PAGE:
By Rosalind S. Helderman
Washington Post Staff Writer
Thursday, September 10, 2009
Macaca: Is it an adjective, as in a "macaca moment," or is it a verb, as in "to macaca" a political candidate?
Since the word slipped from the lips of then-U.S. Sen. George Allen (R-Va.) during a 2006 campaign stop, it has entered the political lexicon largely with one specific meaning.
It has come to be a synonym for a game-changing political gaffe.
In Allen's case, it was a video that quickly went viral of him referring to a young Indian American volunteer for his opponent with the dismissive and, some thought, racially tinged word.
Did Gov. Mark Sanford (R) of South Carolina commit a "macaca moment" when he let aides say he was hiking the Appalachian trail instead of acknowledging he was visiting his mistress in Argentina? What about any number of foot-in-mouth gaffes by Vice President Biden -- did they rise to macaca heights?
For three years, that's been macaca's primary role in political conversations.
But this week, Virginians have seen something new: a concerted effort to reappropriate the word as a verb.
In that meaning, "to macaca" is to pursue an unfair smear against a political candidate, particularly a Republican -- a task undertaken by the media, particularly The Washington Post.
As in, "Is The Washington Post trying to macaca Bob McDonnell?"
That was the question posed last week by Washington Examiner columnist Michael Barone, who then initiated a "macaca watch" to track Post stories and editorial columns about Republican gubernatorial candidate Robert F. McDonnell's 1989 graduate school thesis.
Barone's columns quickly spread over the Internet, and the theme -- that The Post and other media organizations were trying to macaca McDonnell -- was picked up by any number of commentators.
By now, everyone who follows Virginia politics is familiar with the academic document, in which McDonnell outlined ways for Republicans to strengthen the American family and wrote that working women, feminists and homosexuals were detrimental to that goal.
News of the thesis first appeared in The Post, and the newspaper ran stories about reaction to it in the days that followed -- as did just about every other publication in Virginia and many beyond.
McDonnell's response to the potentially damaging story has taken a few forms. He has apologized for some of the thesis's language, has said he has changed some of his views since it was written, has said the document was irrelevant and, after one lengthy call with reporters about it, has said he was uninterested in discussing it further.
Perhaps most effectively, he and his supporters have gone on the attack, accusing the media of misinterpreting his words and dwelling on the document in an effort to hurt his campaign.
It is a fairly standard way for campaigns to respond to media stories they don't like: Nothing fires up supporters more than the image of their candidate under unfair attack.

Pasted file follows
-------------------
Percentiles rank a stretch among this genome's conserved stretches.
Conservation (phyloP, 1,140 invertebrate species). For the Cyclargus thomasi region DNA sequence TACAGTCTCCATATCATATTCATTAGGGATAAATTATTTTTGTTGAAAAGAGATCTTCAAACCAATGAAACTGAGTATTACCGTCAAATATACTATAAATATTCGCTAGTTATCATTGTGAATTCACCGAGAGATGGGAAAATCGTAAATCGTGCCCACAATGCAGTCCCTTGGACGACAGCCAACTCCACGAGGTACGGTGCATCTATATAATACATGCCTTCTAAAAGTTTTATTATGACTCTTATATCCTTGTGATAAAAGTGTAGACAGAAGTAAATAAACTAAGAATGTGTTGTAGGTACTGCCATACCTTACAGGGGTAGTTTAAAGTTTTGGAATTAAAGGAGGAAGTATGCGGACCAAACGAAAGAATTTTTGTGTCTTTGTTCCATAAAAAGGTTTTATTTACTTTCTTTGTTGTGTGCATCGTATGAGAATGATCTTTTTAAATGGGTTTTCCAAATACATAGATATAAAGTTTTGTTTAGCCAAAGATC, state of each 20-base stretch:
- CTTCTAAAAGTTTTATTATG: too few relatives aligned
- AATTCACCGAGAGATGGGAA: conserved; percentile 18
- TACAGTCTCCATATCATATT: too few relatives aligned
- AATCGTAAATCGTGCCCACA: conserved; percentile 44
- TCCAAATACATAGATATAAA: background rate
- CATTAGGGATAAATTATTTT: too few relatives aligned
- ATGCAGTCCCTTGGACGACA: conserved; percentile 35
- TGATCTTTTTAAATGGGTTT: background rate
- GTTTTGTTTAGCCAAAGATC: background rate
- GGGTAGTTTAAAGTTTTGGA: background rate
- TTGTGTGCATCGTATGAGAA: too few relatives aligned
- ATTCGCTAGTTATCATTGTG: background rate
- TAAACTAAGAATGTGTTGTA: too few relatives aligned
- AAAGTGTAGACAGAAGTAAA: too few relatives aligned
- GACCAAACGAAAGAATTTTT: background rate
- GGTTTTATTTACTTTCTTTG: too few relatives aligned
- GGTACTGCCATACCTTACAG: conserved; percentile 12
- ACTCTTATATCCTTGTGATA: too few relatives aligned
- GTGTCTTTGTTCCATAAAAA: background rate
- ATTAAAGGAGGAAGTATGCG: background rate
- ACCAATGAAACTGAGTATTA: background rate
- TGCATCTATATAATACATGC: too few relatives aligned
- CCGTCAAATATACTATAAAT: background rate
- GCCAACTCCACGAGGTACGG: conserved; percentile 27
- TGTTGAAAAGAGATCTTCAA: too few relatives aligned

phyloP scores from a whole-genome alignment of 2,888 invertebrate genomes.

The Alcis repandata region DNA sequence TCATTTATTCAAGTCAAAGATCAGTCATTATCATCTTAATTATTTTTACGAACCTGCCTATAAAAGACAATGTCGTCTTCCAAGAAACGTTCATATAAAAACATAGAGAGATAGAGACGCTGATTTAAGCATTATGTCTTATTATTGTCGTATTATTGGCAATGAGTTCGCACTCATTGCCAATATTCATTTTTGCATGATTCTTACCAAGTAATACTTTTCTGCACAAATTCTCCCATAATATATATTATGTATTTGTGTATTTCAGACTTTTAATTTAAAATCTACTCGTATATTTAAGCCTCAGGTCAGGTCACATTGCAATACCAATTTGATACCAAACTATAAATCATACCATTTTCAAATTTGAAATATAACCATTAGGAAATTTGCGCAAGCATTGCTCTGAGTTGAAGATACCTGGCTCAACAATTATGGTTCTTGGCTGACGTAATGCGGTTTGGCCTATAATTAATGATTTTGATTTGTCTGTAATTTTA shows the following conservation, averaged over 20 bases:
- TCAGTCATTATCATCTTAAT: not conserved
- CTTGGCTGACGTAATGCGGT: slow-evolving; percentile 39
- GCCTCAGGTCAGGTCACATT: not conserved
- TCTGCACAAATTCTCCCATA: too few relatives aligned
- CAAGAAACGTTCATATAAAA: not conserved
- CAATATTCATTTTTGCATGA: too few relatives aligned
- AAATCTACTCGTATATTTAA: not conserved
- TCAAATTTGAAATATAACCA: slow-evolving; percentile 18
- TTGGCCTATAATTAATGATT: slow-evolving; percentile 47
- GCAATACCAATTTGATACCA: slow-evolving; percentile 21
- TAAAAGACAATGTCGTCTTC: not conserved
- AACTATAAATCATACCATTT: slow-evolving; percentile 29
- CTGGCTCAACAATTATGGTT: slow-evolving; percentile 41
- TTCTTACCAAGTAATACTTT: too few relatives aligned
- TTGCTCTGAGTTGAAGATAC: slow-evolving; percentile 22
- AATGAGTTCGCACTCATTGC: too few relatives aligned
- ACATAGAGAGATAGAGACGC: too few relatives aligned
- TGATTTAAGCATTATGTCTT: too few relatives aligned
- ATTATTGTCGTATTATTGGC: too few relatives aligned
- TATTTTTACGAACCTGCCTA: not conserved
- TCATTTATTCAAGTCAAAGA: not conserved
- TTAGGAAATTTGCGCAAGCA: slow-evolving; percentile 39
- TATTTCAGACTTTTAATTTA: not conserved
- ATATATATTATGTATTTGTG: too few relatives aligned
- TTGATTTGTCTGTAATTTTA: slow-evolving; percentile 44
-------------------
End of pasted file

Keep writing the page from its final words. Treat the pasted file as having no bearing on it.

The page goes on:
"You know it's September when The Washington Post stops being a newspaper and starts being a mouthpiece of the Democratic Party," Virginia GOP Chairman Pat Mullins said at a breakfast in Buena Vista on Monday before the town's Labor Day parade.
What's interesting about the macaca strategy is that it attempts to do two things at once. It tries to inoculate McDonnell against charges leveled by Democratic opponent R. Creigh Deeds that the ideas expressed in the thesis represent McDonnell's true views by suggesting that any discussion of the thesis is unfair.
It also serves to reimagine the history of the 2006 Senate campaign as an example of a Republican unfairly driven from office by the media, rather than a candidate brought low by his own words, his campaign's rocky handling of a crisis and a view of his party that had soured nationally.
If Virginians over time can be convinced that the macaca episode was an unfair assault on Allen, it could boost his efforts to rehabilitate his image and possibly stage a political comeback.
Of course, for that strategy to work, it would require Virginians to forget about some of Allen's other bungling moments in 2006, including clumsy responses to questions about his Jewish ancestry and his past associations with the Confederate flag.
Hitting the media in general and The Post in particular has long been a campaign tactic in Virginia, said political commentator Bob Holsworth. He recalled an Oliver North stump speech line during the 1994 campaign for Senate in which North talked about getting up each morning and reading the Bible for 10 minutes a day -- and then going outside to pick up his Post to get the other side.
The tactic might have particular resonance this year because The Post editorial board's endorsement of Deeds during the Democratic primary was widely seen as the key to his victory in that three-way race, Holsworth said.
"It's become almost ritualistic to hit The Post," he said. "They're going to do everything they can to minimize the impact of this story -- including shooting the messenger, if need be."